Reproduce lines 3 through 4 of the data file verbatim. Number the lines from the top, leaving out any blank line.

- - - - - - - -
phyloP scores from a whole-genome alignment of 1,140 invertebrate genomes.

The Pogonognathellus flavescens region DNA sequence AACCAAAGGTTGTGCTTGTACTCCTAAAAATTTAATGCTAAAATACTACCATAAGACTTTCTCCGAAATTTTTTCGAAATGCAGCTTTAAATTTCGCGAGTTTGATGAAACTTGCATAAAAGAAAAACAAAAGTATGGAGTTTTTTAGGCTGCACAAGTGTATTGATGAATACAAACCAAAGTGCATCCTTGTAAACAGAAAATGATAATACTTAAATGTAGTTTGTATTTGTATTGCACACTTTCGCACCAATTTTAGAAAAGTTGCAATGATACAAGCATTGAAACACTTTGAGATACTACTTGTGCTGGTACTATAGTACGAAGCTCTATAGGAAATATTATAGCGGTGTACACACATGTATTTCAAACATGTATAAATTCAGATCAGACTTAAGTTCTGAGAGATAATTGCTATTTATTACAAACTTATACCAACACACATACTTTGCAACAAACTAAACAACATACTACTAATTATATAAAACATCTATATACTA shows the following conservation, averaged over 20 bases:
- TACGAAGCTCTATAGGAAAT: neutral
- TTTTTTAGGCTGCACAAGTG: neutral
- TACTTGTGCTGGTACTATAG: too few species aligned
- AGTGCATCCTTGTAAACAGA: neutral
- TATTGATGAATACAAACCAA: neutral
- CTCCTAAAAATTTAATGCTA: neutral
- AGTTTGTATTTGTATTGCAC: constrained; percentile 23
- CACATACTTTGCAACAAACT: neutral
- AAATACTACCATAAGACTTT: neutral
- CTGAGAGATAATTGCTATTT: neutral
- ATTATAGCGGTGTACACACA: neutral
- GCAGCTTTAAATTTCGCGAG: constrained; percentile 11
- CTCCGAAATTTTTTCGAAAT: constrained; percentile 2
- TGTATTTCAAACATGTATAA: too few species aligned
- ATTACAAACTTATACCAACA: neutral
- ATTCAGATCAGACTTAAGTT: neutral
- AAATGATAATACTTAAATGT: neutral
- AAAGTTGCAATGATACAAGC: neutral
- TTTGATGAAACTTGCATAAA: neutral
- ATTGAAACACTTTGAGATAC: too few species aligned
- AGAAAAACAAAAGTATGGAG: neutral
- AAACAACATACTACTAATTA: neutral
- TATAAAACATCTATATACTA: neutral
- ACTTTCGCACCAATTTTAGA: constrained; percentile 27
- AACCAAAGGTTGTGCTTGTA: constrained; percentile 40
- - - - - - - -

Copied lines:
- TACGAAGCTCTATAGGAAAT: neutral
- TTTTTTAGGCTGCACAAGTG: neutral